You’ll notice it the first time after you return home, and then it stares you in the face every time you have to pull those dull green slabs of mangled cotton out of your wallet. Sure, there are new bills coming into circulation nowadays, tossing some oranges and blues into the scheme like some desperate advertising for the latest edition of Monopoly, but it’s still ages behind every other country on the planet. Even Vietnam has waterproof bills of different shapes and colors, with a neat little clear bit on them because why the fuck not, and that’s with a relatively recent attempt to turn them into the 51st state.

In America, people often wonder how blind people can tell what kind of scratch they’re dealing with. In other countries, that’s a stupid question in the first place.

3. Wifi and free toilets aren’t a right, but a privilege.

Back in the Cold War, the term “First World Country” was used to refer to America and the other bastions of capitalism. Nowadays it refers to any developed, modern country, but after spending a few days trying to find fast, free wifi in Australia, it’s hard not to wonder if America really is the last great Land of the Free.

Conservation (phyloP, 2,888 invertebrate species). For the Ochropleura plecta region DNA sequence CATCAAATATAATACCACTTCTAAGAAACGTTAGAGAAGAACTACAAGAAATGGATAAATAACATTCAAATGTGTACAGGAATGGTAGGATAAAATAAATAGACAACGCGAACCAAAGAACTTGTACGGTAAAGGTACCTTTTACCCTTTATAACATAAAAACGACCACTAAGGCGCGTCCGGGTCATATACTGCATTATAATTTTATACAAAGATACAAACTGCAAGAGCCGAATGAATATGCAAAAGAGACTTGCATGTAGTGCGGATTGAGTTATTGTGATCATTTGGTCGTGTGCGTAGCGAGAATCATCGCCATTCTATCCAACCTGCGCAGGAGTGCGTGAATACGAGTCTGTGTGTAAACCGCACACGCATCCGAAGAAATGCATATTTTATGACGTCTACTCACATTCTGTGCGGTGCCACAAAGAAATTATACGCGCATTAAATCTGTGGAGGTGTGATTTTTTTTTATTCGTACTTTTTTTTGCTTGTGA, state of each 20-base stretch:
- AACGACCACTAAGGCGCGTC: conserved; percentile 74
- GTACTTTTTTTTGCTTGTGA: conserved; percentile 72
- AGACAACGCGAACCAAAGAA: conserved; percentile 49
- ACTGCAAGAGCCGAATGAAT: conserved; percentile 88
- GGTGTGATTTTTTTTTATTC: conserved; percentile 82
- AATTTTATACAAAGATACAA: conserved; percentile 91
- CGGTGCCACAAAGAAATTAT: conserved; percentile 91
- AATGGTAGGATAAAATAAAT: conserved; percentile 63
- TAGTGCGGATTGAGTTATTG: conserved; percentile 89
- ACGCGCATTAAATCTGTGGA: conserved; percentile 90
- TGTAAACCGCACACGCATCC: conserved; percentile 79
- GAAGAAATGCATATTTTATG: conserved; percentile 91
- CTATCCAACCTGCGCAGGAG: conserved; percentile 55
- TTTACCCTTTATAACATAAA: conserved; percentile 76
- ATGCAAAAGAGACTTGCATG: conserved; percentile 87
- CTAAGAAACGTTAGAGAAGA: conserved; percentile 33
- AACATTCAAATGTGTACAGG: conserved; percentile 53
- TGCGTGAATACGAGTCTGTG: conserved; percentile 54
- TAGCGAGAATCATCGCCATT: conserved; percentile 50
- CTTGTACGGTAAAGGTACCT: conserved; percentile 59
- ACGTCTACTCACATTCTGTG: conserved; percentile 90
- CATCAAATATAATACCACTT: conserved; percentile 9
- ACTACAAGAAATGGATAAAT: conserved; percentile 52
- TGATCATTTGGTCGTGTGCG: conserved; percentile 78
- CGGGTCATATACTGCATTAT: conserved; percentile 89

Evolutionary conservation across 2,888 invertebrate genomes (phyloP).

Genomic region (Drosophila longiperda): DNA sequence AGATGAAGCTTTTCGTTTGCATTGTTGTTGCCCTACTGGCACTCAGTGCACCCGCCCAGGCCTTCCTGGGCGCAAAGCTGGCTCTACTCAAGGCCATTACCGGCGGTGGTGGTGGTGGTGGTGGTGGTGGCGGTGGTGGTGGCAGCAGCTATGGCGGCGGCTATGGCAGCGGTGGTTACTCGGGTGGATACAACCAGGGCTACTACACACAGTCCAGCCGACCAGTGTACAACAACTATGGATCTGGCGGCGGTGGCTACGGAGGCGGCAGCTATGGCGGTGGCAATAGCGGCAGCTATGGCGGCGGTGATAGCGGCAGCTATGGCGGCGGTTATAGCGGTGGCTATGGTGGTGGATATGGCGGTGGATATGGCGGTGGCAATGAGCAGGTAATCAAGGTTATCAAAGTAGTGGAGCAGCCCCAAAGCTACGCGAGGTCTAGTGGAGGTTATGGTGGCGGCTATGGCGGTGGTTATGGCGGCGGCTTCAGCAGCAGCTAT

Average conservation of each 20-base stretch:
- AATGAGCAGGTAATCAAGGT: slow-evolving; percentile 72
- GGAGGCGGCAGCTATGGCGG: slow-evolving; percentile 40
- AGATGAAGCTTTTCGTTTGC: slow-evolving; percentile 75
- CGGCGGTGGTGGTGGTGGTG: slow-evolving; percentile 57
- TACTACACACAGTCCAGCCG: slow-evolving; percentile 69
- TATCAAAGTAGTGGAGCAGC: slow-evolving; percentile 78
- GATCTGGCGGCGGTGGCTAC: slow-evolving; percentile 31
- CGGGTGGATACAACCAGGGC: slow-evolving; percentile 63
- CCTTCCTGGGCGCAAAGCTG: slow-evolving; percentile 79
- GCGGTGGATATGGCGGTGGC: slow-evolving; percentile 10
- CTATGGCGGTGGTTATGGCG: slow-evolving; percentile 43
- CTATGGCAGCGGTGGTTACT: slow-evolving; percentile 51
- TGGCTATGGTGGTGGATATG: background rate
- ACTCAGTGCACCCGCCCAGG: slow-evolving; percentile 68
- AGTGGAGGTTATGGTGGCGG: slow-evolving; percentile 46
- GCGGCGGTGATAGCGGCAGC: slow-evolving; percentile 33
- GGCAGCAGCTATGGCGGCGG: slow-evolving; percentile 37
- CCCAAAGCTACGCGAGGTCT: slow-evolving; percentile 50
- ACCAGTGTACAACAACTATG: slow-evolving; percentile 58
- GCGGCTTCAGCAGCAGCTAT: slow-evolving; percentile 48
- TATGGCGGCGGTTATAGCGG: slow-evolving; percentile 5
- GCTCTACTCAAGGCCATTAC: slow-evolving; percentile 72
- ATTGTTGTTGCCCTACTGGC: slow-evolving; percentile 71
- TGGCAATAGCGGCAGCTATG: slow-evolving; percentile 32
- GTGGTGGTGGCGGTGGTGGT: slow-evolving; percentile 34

Back home, wifi is so ubiquitous that any old shop is going to offer a connection while you browse. Hell, they lose customers if they don’t, because Americans are so used to being plugged in it’s a shock to the system when it drops out. In other countries, wifi doesn’t always come so cheap, and it forces you to sit back and take a look at your life. Maybe you don’t need that Instagram after all.

And that’s not to say anything about the toilet situation. In America, nobody thinks twice about taking a leak in the back of the nightclub. But spend a few months in Europe, counting your coins and wondering if you could somehow slip past the sweaty old woman sitting on a stool in the men’s room, and you’ll start to appreciate the open toilets when you find them. You’ll also start to appreciate the back alley wall and the trees in the park. Suddenly, emptying your bladder isn’t a given, and that will only make you appreciate home more.